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Australia should consider missile defence to counter North Korea: Kevin Rudd

Australia needs to consider deploying a missile defence system to defend against attack from nuclear-armed North Korea, according to former prime minister Kevin Rudd.

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Mr Rudd has reversed the position he held in office, saying that North Korea's newly demonstrated ability to reach northern Australia meant it was time to consider homeland defence.

And top regional security and defence experts have backed that call, arguing Australia and its regional allies must invest heavily in missile defence as the "only alternative".

A roll out of the US-made Terminal High Altitude Area Defense (THAAD) missile defence system began in South Korea but was suspended last month, amid objections from China and Russia.

North Korea's recent provocative launch of an intercontinental ballistic missile potentially brings Darwin and the US states of Alaska and Hawaii in range - though their missile's accuracy remains in question - and has prompted dire warnings from the United States ahead of the G20 meeting in Hamburg, where it is set to dominate discussions.

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The Rudd government's Defence White Paper of 2009 explicitly opposed missile defence for Australia, as "such a system would be at odds with the maintenance of global nuclear deterrence," the paper said, though it signalled an annual review.

On Friday, the former prime minister said: "Given North Korean developments, Australia would be well advised to begin analysing ballistic missile defence needs, available technologies and possible deployment feasibility for northern Australia."

The Turnbull government has shown little appetite to consider a missile defence system for Australia, with the Prime Minister arguing backing in April that there was no immediate need for the billion-dollar THAAD system. Australian defence chiefs said this week that North Korea's new missiles posed "very little risk".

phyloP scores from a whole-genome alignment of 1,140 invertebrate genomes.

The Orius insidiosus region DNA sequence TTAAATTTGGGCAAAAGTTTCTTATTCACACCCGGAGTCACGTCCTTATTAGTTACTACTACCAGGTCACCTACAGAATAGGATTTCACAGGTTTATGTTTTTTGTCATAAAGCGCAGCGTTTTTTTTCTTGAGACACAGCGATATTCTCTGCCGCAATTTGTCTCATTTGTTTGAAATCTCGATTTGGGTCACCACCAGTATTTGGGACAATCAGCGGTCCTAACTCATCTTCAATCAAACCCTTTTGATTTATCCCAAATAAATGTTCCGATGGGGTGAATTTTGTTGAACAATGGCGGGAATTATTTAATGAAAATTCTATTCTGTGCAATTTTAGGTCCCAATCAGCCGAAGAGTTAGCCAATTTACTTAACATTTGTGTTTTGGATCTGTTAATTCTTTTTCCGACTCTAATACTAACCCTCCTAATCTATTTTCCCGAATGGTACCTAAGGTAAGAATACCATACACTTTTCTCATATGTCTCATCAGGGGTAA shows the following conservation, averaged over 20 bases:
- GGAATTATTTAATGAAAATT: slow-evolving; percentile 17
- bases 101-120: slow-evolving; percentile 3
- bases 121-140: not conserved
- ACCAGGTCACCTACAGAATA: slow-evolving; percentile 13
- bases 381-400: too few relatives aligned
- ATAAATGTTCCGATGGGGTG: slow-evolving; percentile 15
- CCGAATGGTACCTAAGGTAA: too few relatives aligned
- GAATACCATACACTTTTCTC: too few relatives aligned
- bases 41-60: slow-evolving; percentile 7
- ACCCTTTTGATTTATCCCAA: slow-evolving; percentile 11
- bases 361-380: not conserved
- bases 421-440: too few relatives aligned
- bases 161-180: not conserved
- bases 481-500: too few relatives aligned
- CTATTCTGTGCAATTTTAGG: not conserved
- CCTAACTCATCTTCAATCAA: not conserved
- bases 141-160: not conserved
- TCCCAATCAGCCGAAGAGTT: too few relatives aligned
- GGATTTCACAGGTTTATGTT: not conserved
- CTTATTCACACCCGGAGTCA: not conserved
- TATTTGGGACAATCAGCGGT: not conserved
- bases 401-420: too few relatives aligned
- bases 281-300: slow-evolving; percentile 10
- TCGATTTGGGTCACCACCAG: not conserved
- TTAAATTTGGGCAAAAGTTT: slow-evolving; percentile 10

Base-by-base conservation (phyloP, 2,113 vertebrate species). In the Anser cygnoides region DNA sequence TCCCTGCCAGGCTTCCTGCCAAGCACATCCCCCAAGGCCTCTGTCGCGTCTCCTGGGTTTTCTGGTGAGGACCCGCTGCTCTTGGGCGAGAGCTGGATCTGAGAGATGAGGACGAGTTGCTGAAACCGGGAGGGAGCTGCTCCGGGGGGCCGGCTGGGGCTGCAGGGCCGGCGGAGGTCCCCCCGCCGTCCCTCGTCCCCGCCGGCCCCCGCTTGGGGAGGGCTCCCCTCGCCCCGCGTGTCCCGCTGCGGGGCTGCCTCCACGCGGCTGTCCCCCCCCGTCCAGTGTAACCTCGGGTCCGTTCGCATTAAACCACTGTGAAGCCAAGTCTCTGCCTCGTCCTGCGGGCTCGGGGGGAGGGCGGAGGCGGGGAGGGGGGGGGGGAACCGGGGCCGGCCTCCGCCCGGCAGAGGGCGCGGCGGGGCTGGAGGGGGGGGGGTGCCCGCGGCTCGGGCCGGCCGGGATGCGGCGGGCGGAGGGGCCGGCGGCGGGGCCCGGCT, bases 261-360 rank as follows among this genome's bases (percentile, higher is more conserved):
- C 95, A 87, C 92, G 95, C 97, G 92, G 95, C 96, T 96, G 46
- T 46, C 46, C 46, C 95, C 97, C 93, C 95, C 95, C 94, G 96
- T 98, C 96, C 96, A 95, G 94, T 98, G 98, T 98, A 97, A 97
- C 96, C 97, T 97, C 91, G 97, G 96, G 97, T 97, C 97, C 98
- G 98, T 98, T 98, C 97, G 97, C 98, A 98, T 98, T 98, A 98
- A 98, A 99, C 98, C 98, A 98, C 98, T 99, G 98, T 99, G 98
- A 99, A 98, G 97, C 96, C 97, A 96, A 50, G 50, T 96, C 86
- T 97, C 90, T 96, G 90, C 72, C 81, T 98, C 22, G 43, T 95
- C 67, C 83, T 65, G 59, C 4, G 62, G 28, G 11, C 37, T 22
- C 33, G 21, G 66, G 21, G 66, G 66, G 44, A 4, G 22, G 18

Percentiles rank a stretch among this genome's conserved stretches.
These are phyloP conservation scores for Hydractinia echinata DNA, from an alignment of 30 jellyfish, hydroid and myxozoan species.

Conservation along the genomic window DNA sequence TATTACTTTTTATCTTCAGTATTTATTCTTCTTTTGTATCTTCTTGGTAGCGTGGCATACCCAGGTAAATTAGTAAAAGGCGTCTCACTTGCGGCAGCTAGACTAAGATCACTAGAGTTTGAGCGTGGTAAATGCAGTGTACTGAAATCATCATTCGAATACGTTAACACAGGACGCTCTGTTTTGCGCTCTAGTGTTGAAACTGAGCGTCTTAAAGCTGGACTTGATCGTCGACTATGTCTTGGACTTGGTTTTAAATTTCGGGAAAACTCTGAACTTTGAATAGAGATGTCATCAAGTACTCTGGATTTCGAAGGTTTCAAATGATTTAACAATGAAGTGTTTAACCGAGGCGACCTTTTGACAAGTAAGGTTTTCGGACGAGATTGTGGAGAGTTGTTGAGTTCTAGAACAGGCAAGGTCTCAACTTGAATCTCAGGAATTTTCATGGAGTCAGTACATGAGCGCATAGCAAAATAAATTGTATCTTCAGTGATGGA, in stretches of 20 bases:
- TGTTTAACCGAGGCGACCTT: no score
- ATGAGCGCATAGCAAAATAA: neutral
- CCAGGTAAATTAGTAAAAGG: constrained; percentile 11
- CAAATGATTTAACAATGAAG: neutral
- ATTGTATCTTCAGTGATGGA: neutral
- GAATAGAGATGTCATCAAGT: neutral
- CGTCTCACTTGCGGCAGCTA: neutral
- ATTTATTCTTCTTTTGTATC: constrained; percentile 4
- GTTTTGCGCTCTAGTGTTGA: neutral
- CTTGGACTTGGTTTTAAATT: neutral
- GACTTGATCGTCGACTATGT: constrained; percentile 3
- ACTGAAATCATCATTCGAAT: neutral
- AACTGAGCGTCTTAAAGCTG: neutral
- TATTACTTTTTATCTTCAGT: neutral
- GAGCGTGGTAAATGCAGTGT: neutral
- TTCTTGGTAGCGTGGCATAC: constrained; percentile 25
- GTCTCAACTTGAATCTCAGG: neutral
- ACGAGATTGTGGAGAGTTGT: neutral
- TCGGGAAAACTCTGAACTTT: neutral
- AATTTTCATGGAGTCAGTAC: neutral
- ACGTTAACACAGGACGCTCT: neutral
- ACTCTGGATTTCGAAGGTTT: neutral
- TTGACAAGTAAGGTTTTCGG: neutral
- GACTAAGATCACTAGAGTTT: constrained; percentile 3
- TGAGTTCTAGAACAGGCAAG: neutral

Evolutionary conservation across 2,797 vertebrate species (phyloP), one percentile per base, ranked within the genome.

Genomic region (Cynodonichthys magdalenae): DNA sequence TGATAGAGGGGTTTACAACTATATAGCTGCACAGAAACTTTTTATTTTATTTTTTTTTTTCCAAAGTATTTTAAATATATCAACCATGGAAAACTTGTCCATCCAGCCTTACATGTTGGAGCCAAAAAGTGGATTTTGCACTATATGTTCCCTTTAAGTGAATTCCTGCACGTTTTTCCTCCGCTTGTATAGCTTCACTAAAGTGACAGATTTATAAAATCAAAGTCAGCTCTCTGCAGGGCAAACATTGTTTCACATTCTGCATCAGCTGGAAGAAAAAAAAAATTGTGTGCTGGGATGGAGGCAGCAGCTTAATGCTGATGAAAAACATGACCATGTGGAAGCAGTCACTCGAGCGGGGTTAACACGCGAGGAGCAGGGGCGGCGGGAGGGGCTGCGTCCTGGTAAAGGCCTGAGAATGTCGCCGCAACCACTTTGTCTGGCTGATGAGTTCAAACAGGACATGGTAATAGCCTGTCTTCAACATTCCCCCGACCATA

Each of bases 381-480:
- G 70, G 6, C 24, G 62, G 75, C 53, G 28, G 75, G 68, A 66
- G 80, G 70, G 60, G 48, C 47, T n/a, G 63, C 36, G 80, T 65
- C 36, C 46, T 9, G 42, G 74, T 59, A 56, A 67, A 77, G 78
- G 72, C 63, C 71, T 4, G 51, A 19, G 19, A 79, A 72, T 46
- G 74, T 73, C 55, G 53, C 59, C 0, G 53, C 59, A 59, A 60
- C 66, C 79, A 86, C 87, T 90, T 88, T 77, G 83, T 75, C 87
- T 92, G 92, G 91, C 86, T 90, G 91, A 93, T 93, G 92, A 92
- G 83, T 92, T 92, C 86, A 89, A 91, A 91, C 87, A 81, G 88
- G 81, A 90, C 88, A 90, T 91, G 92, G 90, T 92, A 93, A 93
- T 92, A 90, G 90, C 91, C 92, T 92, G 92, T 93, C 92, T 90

But Pusan National University associate professor Robert Kelly told Fairfax Media that given North Korea's missiles could potentially reach northern Australia, the nation should acquire a missile defence system.

"I don't think the Russia-China idea of a 'freeze freeze' will happen - that's North Korea freezing nuclear tests in exchange for a freeze on US-South Korea military exercises. It's really up to China. Donald Trump is actually right - if they tighten their sanctions that will have an impact [on North Korea," he said, adding such a move appeared unlikely.

"Air strikes [on North Korea] are off the table, they are a horrible idea. It's sanctions or nothing. But given China probably probably won't move to tighten sanctions, it has to be about missile defence - Japan and South Korea are complaining a bit about what it costs but that's too bad, it's the only alternative."

"And for Australia, you're probably not a target - but doing it wouldn't be a bad thing."

Australian Strategic Policy Institute director Peter Jennings said "there's been no serious thinking about ballistic missile defence, ever, and there will be now. It'll be a scramble to catch up".

North Korea's missile launch will overshadow discussions on counter-terrorism, climate change and trade at the G20.

Mr Turnbull's first meeting with German Chancellor Angela Merkel on Thursday canvassed the North Korean missile launch and it will be a key topic in bilaterals with South Korean President Moon Jae-In, Indonesian president Joko Widodo, Vietnamese Prime Minister Nguyen Xuan Phuc and in possible "pull aside" meetings with Chinese President Xi Jinping and Mr Trump on Friday.

"The actions by the North Korean regime are illegal, they are dangerous, they're a provocation and they've been escalating them. The nation with the greatest leverage over North Korea is China," Mr Turnbull said after his meeting with Dr Merkel.

"We recognise that North Korea is not a compliant, client state of China like East Germany was to the old Soviet Union, so the relationship between China and North Korea is not without its difficulties. But the fact is China has the greatest leverage and of course we urge China to bring more pressure, more economic pressure in particular, to bear on North Korea to bring that regime to its senses."

The call for China to clamp down on North Korea with tougher economic sanctions has been repeated by other world leaders, including Mr Trump.

But the US President has also racheted up tensions by threatening "severe steps" against North Korea, including military force.

The first formal session for leaders at the G20 summit will focus on counter-terrorism and was due to get under way late on Friday night, Australian time.

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